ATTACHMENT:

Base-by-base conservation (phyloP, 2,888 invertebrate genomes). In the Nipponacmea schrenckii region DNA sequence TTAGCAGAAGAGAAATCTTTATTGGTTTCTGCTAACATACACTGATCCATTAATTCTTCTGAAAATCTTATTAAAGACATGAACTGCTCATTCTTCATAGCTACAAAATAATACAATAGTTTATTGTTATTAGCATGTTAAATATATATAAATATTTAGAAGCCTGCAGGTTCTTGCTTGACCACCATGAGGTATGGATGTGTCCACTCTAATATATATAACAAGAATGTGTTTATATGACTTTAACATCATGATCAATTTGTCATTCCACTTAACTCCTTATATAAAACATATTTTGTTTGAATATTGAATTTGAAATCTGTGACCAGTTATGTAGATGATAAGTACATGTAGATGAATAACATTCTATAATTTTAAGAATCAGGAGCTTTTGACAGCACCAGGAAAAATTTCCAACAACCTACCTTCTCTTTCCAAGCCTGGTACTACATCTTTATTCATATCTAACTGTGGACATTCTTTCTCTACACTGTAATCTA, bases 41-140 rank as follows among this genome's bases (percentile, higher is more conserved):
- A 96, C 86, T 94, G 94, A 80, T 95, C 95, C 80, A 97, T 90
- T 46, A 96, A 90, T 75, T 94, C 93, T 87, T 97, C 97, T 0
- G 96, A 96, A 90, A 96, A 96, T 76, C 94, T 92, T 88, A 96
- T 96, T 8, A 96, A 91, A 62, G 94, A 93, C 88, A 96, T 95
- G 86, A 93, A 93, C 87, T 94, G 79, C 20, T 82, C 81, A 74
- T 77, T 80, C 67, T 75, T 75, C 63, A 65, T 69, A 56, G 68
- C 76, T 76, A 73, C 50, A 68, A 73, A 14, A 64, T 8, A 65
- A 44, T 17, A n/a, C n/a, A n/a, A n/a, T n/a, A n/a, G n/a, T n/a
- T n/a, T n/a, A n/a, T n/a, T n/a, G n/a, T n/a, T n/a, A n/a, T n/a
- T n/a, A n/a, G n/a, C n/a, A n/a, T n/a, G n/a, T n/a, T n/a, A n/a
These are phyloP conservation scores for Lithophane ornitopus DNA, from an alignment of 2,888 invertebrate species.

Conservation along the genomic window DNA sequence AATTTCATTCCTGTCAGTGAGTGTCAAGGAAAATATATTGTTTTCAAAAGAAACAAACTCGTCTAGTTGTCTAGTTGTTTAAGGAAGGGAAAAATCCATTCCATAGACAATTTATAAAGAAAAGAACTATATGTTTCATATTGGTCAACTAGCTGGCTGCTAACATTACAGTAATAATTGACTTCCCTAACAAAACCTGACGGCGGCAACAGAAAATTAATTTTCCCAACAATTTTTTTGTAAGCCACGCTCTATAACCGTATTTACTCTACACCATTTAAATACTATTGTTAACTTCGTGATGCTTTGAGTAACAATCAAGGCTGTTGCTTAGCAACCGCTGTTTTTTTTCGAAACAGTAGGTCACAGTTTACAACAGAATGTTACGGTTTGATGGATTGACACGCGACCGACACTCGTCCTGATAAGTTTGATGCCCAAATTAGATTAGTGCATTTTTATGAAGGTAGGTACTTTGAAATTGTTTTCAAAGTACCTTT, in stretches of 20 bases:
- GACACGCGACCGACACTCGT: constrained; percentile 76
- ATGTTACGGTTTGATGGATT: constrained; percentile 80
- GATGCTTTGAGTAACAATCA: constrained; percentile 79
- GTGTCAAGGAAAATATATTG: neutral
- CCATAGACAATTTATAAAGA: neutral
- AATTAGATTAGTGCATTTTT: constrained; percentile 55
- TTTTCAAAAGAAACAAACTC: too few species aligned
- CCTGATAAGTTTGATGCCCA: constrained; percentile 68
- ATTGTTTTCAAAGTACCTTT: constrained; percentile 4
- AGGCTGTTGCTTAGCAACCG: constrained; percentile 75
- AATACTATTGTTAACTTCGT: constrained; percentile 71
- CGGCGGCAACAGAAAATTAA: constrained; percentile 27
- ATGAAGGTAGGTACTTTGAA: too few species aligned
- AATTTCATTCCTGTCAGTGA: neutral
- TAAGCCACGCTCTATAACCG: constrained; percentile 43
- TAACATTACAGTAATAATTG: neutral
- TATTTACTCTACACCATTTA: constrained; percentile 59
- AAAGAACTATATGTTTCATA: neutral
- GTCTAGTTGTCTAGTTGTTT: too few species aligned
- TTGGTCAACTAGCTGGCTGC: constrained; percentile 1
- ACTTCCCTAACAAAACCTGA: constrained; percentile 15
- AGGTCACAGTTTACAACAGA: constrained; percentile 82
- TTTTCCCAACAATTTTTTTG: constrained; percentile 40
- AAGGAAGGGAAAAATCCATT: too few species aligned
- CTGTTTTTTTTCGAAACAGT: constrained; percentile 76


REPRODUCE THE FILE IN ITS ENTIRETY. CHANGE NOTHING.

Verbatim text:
Base-by-base conservation (phyloP, 2,888 invertebrate genomes). In the Nipponacmea schrenckii region DNA sequence TTAGCAGAAGAGAAATCTTTATTGGTTTCTGCTAACATACACTGATCCATTAATTCTTCTGAAAATCTTATTAAAGACATGAACTGCTCATTCTTCATAGCTACAAAATAATACAATAGTTTATTGTTATTAGCATGTTAAATATATATAAATATTTAGAAGCCTGCAGGTTCTTGCTTGACCACCATGAGGTATGGATGTGTCCACTCTAATATATATAACAAGAATGTGTTTATATGACTTTAACATCATGATCAATTTGTCATTCCACTTAACTCCTTATATAAAACATATTTTGTTTGAATATTGAATTTGAAATCTGTGACCAGTTATGTAGATGATAAGTACATGTAGATGAATAACATTCTATAATTTTAAGAATCAGGAGCTTTTGACAGCACCAGGAAAAATTTCCAACAACCTACCTTCTCTTTCCAAGCCTGGTACTACATCTTTATTCATATCTAACTGTGGACATTCTTTCTCTACACTGTAATCTA, bases 41-140 rank as follows among this genome's bases (percentile, higher is more conserved):
- A 96, C 86, T 94, G 94, A 80, T 95, C 95, C 80, A 97, T 90
- T 46, A 96, A 90, T 75, T 94, C 93, T 87, T 97, C 97, T 0
- G 96, A 96, A 90, A 96, A 96, T 76, C 94, T 92, T 88, A 96
- T 96, T 8, A 96, A 91, A 62, G 94, A 93, C 88, A 96, T 95
- G 86, A 93, A 93, C 87, T 94, G 79, C 20, T 82, C 81, A 74
- T 77, T 80, C 67, T 75, T 75, C 63, A 65, T 69, A 56, G 68
- C 76, T 76, A 73, C 50, A 68, A 73, A 14, A 64, T 8, A 65
- A 44, T 17, A n/a, C n/a, A n/a, A n/a, T n/a, A n/a, G n/a, T n/a
- T n/a, T n/a, A n/a, T n/a, T n/a, G n/a, T n/a, T n/a, A n/a, T n/a
- T n/a, A n/a, G n/a, C n/a, A n/a, T n/a, G n/a, T n/a, T n/a, A n/a
These are phyloP conservation scores for Lithophane ornitopus DNA, from an alignment of 2,888 invertebrate species.

Conservation along the genomic window DNA sequence AATTTCATTCCTGTCAGTGAGTGTCAAGGAAAATATATTGTTTTCAAAAGAAACAAACTCGTCTAGTTGTCTAGTTGTTTAAGGAAGGGAAAAATCCATTCCATAGACAATTTATAAAGAAAAGAACTATATGTTTCATATTGGTCAACTAGCTGGCTGCTAACATTACAGTAATAATTGACTTCCCTAACAAAACCTGACGGCGGCAACAGAAAATTAATTTTCCCAACAATTTTTTTGTAAGCCACGCTCTATAACCGTATTTACTCTACACCATTTAAATACTATTGTTAACTTCGTGATGCTTTGAGTAACAATCAAGGCTGTTGCTTAGCAACCGCTGTTTTTTTTCGAAACAGTAGGTCACAGTTTACAACAGAATGTTACGGTTTGATGGATTGACACGCGACCGACACTCGTCCTGATAAGTTTGATGCCCAAATTAGATTAGTGCATTTTTATGAAGGTAGGTACTTTGAAATTGTTTTCAAAGTACCTTT, in stretches of 20 bases:
- GACACGCGACCGACACTCGT: constrained; percentile 76
- ATGTTACGGTTTGATGGATT: constrained; percentile 80
- GATGCTTTGAGTAACAATCA: constrained; percentile 79
- GTGTCAAGGAAAATATATTG: neutral
- CCATAGACAATTTATAAAGA: neutral
- AATTAGATTAGTGCATTTTT: constrained; percentile 55
- TTTTCAAAAGAAACAAACTC: too few species aligned
- CCTGATAAGTTTGATGCCCA: constrained; percentile 68
- ATTGTTTTCAAAGTACCTTT: constrained; percentile 4
- AGGCTGTTGCTTAGCAACCG: constrained; percentile 75
- AATACTATTGTTAACTTCGT: constrained; percentile 71
- CGGCGGCAACAGAAAATTAA: constrained; percentile 27
- ATGAAGGTAGGTACTTTGAA: too few species aligned
- AATTTCATTCCTGTCAGTGA: neutral
- TAAGCCACGCTCTATAACCG: constrained; percentile 43
- TAACATTACAGTAATAATTG: neutral
- TATTTACTCTACACCATTTA: constrained; percentile 59
- AAAGAACTATATGTTTCATA: neutral
- GTCTAGTTGTCTAGTTGTTT: too few species aligned
- TTGGTCAACTAGCTGGCTGC: constrained; percentile 1
- ACTTCCCTAACAAAACCTGA: constrained; percentile 15
- AGGTCACAGTTTACAACAGA: constrained; percentile 82
- TTTTCCCAACAATTTTTTTG: constrained; percentile 40
- AAGGAAGGGAAAAATCCATT: too few species aligned
- CTGTTTTTTTTCGAAACAGT: constrained; percentile 76